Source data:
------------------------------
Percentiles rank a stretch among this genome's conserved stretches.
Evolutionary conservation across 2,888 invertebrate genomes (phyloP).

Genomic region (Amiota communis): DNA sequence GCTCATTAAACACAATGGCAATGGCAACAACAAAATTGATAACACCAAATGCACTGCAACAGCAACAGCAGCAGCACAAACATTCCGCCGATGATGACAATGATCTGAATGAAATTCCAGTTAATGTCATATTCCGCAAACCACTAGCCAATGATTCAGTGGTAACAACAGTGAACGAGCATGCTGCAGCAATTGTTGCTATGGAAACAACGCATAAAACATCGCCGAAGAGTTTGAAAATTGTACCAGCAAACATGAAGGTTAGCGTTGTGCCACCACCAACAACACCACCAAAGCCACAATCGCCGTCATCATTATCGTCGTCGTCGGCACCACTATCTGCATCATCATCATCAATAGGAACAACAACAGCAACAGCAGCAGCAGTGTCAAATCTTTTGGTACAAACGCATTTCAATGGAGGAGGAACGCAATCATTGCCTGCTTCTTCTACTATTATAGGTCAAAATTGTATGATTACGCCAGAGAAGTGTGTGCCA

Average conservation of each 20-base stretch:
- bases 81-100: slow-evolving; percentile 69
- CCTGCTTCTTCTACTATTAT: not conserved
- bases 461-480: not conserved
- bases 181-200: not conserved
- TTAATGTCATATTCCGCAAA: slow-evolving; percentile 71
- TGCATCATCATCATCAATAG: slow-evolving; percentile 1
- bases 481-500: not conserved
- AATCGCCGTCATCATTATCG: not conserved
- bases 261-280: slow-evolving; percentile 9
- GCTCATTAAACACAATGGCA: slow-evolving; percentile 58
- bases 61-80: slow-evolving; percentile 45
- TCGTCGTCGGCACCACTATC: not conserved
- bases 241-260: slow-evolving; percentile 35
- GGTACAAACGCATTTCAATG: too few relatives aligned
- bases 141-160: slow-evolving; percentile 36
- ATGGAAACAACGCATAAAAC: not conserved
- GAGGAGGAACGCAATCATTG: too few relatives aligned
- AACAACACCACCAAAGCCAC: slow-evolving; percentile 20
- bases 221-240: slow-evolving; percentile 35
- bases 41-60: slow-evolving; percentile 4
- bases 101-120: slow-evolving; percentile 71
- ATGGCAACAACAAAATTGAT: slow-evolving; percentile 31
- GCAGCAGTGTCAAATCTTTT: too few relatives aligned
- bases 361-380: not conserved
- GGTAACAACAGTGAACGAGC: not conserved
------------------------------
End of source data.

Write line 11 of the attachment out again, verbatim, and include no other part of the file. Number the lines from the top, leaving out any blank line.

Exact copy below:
- bases 481-500: not conserved